At the time, petroleum prices went down dramatically. And we must understand that a fuel to be acceptable for modern jetliners has to be extremely reliable and resistant at very low temperatures, it is a complex product.
There is a new dimension to what is at stake. To fly from London to Rio, and back, provokes individually as much CO2 emissions as those generated during fifteen months of sedentary life in a European capital, heating and local transportation included, if we are to believe comparative studies of environmental impacts. Already, air transportation operators supply travelers with different service contributions to buy, in compensation for greenhouse effect emissions.

Globally, airlines gulp down 26 billion gallons of fuel per year, and this figure may double in twenty years. 20 per cent of their operational costs correspond to fuel. For the first time in 2006, the fuel bill exceeded costs for staff in the sector. Sir Richard Branson, British business mogul, scorching supporter of many environmental causes, but mainly founder and president of the Virgin group which counts several air transportation carriers, said in a recent interview that "immediate solutions" should be found (earlier post).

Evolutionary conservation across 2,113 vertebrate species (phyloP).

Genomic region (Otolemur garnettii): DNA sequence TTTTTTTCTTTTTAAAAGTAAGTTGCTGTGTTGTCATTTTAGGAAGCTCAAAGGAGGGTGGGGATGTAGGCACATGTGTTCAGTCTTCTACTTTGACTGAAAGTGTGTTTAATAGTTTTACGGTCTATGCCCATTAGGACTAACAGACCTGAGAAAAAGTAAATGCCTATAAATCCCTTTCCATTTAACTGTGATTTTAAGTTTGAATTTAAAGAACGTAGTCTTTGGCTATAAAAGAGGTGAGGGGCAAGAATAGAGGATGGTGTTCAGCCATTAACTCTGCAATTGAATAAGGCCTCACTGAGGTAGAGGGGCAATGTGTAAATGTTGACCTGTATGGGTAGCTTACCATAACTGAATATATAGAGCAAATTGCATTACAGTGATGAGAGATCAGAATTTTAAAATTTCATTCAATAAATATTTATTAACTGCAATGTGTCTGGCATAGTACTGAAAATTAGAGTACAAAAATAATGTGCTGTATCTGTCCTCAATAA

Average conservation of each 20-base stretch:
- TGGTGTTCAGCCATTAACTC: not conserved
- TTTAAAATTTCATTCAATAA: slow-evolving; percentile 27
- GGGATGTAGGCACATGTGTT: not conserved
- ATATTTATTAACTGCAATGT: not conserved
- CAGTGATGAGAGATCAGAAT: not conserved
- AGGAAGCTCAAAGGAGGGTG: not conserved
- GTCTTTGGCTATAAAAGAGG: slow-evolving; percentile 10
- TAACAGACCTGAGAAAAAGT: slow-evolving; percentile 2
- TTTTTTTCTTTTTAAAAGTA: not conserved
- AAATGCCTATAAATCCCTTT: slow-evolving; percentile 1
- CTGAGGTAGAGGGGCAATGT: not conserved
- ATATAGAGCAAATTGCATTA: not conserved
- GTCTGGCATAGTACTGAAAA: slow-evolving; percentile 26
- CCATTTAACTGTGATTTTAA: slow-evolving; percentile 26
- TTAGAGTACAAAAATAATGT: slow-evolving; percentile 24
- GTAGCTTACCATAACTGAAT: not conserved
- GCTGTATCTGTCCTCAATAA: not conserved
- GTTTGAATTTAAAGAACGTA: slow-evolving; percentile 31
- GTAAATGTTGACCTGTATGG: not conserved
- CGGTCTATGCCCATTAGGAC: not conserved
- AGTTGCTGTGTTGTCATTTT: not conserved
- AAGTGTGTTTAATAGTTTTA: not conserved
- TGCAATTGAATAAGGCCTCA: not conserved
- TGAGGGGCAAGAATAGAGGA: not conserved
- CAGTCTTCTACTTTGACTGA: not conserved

Could the babassu palm make the difference? A Brazilian law grants the local population the right to collect babassu nuts freely, independently of who owns the land. A situation of ecological balance totally opposed to the one to be observed in Malaysia or Indonesia, known to shelter the largest palm tree plantations in the world, but also encouraging deforestation and boosting the greenhouse effect as the original jungle is frequently permited to be burnt down.

Today, biojet fuel does not seem to be entirely competitive though, as jet fuel derived from petroleum is sold free from taxes at 1,5 USD per gallon, which is still very cheap.
Soon there will be eco-taxes on aviation fuel. And I am pretty sure that authorities will make it mandatory to blend conventional fuel with biojet when available. Costs will also shrink significantly when industrial production is started.
But won't the land areas needed be gigantic? Doutor Expedito has a ready answer:
If 20 per cent of aviation fuel were to be produced in form of green fuel for blending, such volumes would correspond to some 30 million acres land. It’s a huge territory, I agree, but it is less than the existing Babassu forests.